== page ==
There are a few different ways your doctor can approach diagnosing your condition. It all depends on their professional opinion and your personal medical history as well. Here are some of the methods used by your doctor:
Throat cultures: In this test, a small sampling of the infected area is taken and sent to a lab to be cultured. This allows the doctors to identify the exact organism causing the infection and begin creating a treatment plan based on that information.
Blood tests: A small sample of your blood can be taken and tested for signs of illness. It can tell the doctors if there is an infection in your body or signs of a more serious condition.
It is important to take care of yourself when you have a sore throat since it’s easier for other more serious conditions to make themselves at home in your body if you don’t get the infection treated right away. That said, if you do happen to have a serious condition it is important that you seek treatment right away.
Most sore throats are caused by a virus or bacteria and in those cases antibiotics typically won’t work. In fact, using antibiotics when they aren’t necessary contributes to the development of antibiotic-resistant strains of bacteria. That will make antibiotics less effective in the future for everyone.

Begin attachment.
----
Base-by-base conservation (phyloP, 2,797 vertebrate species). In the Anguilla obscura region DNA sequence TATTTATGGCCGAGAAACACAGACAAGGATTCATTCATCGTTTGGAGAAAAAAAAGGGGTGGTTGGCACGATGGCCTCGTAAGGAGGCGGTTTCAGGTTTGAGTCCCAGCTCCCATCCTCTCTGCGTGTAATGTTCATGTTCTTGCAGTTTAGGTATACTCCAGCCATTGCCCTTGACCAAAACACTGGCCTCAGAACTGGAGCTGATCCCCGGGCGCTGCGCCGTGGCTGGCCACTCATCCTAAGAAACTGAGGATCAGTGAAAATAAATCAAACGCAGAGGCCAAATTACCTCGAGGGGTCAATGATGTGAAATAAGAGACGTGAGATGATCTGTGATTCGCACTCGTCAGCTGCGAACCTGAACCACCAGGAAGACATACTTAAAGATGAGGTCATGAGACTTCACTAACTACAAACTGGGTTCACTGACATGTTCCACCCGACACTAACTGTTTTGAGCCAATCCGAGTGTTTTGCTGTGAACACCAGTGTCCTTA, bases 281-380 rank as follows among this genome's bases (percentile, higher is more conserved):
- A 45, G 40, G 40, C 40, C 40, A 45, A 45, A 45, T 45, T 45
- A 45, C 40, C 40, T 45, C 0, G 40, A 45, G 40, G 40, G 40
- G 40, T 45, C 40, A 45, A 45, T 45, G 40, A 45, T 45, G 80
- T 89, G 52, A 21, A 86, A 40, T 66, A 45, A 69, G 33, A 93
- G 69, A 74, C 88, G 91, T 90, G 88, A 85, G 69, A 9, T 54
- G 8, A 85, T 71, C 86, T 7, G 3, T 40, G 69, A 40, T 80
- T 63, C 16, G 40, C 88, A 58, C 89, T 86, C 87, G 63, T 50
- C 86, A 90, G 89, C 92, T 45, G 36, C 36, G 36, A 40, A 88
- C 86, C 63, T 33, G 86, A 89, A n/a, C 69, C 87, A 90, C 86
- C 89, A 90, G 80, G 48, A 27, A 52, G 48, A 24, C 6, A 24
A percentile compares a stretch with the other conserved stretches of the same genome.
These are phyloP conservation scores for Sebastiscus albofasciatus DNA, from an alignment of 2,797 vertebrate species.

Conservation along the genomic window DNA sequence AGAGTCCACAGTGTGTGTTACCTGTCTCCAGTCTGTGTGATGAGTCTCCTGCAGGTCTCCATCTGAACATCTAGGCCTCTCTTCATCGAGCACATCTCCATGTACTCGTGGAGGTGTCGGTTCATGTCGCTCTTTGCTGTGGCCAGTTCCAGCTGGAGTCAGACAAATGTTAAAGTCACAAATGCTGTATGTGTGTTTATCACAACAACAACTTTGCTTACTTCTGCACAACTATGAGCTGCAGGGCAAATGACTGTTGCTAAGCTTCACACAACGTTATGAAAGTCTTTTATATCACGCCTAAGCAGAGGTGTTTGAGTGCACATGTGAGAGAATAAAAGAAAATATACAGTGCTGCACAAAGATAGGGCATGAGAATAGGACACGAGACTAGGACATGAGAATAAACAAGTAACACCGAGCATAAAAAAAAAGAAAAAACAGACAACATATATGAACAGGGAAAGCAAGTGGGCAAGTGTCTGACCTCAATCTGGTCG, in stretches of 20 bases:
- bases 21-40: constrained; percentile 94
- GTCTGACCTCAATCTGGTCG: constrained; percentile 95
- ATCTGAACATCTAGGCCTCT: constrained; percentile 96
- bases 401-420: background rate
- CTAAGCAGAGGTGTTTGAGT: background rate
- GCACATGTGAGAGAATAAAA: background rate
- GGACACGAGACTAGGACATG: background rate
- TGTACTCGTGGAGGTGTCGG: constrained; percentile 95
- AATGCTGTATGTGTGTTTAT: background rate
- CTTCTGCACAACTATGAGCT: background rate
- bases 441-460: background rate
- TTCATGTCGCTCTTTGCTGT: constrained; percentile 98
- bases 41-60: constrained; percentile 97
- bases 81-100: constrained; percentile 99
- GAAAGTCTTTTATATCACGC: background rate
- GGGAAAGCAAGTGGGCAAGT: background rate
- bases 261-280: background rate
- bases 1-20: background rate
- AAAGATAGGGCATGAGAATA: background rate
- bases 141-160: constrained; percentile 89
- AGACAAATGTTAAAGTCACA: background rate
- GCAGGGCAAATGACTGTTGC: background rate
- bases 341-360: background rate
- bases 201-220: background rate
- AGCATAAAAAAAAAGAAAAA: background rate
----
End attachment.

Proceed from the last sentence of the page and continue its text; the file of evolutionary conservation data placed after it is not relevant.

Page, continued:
Here are some tips you can use to take care of yourself and treat your infection:
Drink lots of water
Humidify the air in your home (especially helpful for those with chronic coughs)
Take a warm bath with salt to help soothe the pain
Avoid smoke (secondhand or otherwise) and pollution as much as possible
Eat garlic, as it has antibiotic properties and can help fight off infection. You can take garlic capsules or just eat a lot of garlic!
Get lots of rest
It’s also important to manage stress, as it can worsen the symptoms of a sore throat. Activities like yoga, tai chi and even meditation can help you relax. Your doctor may also prescribe an anti-inflammatory such as aspirin or ibuprofen to help with the pain and swelling.
However, you shouldn’t take aspirin if you’re allergic to it or have a history of stomach ulcers.